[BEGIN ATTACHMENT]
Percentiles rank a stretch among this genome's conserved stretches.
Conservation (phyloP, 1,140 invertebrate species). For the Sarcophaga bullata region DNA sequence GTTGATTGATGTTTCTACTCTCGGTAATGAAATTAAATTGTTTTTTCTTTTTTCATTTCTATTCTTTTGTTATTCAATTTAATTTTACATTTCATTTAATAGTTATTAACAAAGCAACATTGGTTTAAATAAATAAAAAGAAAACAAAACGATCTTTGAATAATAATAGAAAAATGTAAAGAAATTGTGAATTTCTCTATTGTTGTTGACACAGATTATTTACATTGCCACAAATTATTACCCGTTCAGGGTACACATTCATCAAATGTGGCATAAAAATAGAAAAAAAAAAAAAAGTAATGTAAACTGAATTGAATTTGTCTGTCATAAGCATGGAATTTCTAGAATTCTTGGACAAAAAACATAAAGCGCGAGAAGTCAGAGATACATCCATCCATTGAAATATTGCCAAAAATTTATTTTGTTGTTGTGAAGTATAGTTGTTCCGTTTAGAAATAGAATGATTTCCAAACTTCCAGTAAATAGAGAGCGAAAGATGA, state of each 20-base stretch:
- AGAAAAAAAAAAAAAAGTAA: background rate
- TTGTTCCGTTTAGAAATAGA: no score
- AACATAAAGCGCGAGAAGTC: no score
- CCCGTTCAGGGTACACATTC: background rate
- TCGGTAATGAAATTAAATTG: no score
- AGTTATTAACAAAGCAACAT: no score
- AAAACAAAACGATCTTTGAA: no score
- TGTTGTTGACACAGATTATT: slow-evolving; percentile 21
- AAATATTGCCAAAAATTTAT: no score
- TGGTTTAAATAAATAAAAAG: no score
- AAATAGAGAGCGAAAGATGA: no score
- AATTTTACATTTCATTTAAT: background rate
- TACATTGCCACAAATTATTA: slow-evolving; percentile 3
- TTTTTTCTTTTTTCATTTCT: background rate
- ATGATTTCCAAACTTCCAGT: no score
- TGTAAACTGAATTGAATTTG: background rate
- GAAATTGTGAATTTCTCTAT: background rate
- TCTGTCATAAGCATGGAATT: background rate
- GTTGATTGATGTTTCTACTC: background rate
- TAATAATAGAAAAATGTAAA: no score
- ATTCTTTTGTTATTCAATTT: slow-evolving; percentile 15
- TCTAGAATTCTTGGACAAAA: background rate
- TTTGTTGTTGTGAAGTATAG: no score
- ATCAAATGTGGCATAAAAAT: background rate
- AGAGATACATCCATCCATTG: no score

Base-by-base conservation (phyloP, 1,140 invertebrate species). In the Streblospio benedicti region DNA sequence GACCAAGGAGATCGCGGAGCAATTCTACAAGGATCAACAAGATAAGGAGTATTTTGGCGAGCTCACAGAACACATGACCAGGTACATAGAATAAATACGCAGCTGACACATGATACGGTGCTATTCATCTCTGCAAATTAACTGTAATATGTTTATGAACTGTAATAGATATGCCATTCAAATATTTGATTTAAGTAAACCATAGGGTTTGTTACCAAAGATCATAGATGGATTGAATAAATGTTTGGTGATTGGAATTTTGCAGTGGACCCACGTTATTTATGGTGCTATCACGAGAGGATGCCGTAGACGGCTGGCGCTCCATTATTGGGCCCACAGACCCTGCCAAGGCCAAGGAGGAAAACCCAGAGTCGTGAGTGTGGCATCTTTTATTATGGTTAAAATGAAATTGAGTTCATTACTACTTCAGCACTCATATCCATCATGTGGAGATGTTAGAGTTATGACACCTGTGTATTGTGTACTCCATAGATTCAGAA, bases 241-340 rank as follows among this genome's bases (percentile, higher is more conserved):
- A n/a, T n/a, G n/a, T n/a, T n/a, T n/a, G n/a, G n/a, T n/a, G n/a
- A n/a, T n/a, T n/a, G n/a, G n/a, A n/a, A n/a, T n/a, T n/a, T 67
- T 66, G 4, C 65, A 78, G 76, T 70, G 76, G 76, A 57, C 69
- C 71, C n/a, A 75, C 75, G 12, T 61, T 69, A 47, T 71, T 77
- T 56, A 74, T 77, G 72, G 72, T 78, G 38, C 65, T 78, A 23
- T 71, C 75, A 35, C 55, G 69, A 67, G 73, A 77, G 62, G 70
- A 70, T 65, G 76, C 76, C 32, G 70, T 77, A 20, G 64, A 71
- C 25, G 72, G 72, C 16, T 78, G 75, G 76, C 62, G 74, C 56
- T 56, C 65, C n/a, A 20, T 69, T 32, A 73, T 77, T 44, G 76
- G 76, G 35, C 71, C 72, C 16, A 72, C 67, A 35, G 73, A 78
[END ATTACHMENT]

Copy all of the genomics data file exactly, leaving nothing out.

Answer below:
Percentiles rank a stretch among this genome's conserved stretches.
Conservation (phyloP, 1,140 invertebrate species). For the Sarcophaga bullata region DNA sequence GTTGATTGATGTTTCTACTCTCGGTAATGAAATTAAATTGTTTTTTCTTTTTTCATTTCTATTCTTTTGTTATTCAATTTAATTTTACATTTCATTTAATAGTTATTAACAAAGCAACATTGGTTTAAATAAATAAAAAGAAAACAAAACGATCTTTGAATAATAATAGAAAAATGTAAAGAAATTGTGAATTTCTCTATTGTTGTTGACACAGATTATTTACATTGCCACAAATTATTACCCGTTCAGGGTACACATTCATCAAATGTGGCATAAAAATAGAAAAAAAAAAAAAAGTAATGTAAACTGAATTGAATTTGTCTGTCATAAGCATGGAATTTCTAGAATTCTTGGACAAAAAACATAAAGCGCGAGAAGTCAGAGATACATCCATCCATTGAAATATTGCCAAAAATTTATTTTGTTGTTGTGAAGTATAGTTGTTCCGTTTAGAAATAGAATGATTTCCAAACTTCCAGTAAATAGAGAGCGAAAGATGA, state of each 20-base stretch:
- AGAAAAAAAAAAAAAAGTAA: background rate
- TTGTTCCGTTTAGAAATAGA: no score
- AACATAAAGCGCGAGAAGTC: no score
- CCCGTTCAGGGTACACATTC: background rate
- TCGGTAATGAAATTAAATTG: no score
- AGTTATTAACAAAGCAACAT: no score
- AAAACAAAACGATCTTTGAA: no score
- TGTTGTTGACACAGATTATT: slow-evolving; percentile 21
- AAATATTGCCAAAAATTTAT: no score
- TGGTTTAAATAAATAAAAAG: no score
- AAATAGAGAGCGAAAGATGA: no score
- AATTTTACATTTCATTTAAT: background rate
- TACATTGCCACAAATTATTA: slow-evolving; percentile 3
- TTTTTTCTTTTTTCATTTCT: background rate
- ATGATTTCCAAACTTCCAGT: no score
- TGTAAACTGAATTGAATTTG: background rate
- GAAATTGTGAATTTCTCTAT: background rate
- TCTGTCATAAGCATGGAATT: background rate
- GTTGATTGATGTTTCTACTC: background rate
- TAATAATAGAAAAATGTAAA: no score
- ATTCTTTTGTTATTCAATTT: slow-evolving; percentile 15
- TCTAGAATTCTTGGACAAAA: background rate
- TTTGTTGTTGTGAAGTATAG: no score
- ATCAAATGTGGCATAAAAAT: background rate
- AGAGATACATCCATCCATTG: no score

Base-by-base conservation (phyloP, 1,140 invertebrate species). In the Streblospio benedicti region DNA sequence GACCAAGGAGATCGCGGAGCAATTCTACAAGGATCAACAAGATAAGGAGTATTTTGGCGAGCTCACAGAACACATGACCAGGTACATAGAATAAATACGCAGCTGACACATGATACGGTGCTATTCATCTCTGCAAATTAACTGTAATATGTTTATGAACTGTAATAGATATGCCATTCAAATATTTGATTTAAGTAAACCATAGGGTTTGTTACCAAAGATCATAGATGGATTGAATAAATGTTTGGTGATTGGAATTTTGCAGTGGACCCACGTTATTTATGGTGCTATCACGAGAGGATGCCGTAGACGGCTGGCGCTCCATTATTGGGCCCACAGACCCTGCCAAGGCCAAGGAGGAAAACCCAGAGTCGTGAGTGTGGCATCTTTTATTATGGTTAAAATGAAATTGAGTTCATTACTACTTCAGCACTCATATCCATCATGTGGAGATGTTAGAGTTATGACACCTGTGTATTGTGTACTCCATAGATTCAGAA, bases 241-340 rank as follows among this genome's bases (percentile, higher is more conserved):
- A n/a, T n/a, G n/a, T n/a, T n/a, T n/a, G n/a, G n/a, T n/a, G n/a
- A n/a, T n/a, T n/a, G n/a, G n/a, A n/a, A n/a, T n/a, T n/a, T 67
- T 66, G 4, C 65, A 78, G 76, T 70, G 76, G 76, A 57, C 69
- C 71, C n/a, A 75, C 75, G 12, T 61, T 69, A 47, T 71, T 77
- T 56, A 74, T 77, G 72, G 72, T 78, G 38, C 65, T 78, A 23
- T 71, C 75, A 35, C 55, G 69, A 67, G 73, A 77, G 62, G 70
- A 70, T 65, G 76, C 76, C 32, G 70, T 77, A 20, G 64, A 71
- C 25, G 72, G 72, C 16, T 78, G 75, G 76, C 62, G 74, C 56
- T 56, C 65, C n/a, A 20, T 69, T 32, A 73, T 77, T 44, G 76
- G 76, G 35, C 71, C 72, C 16, A 72, C 67, A 35, G 73, A 78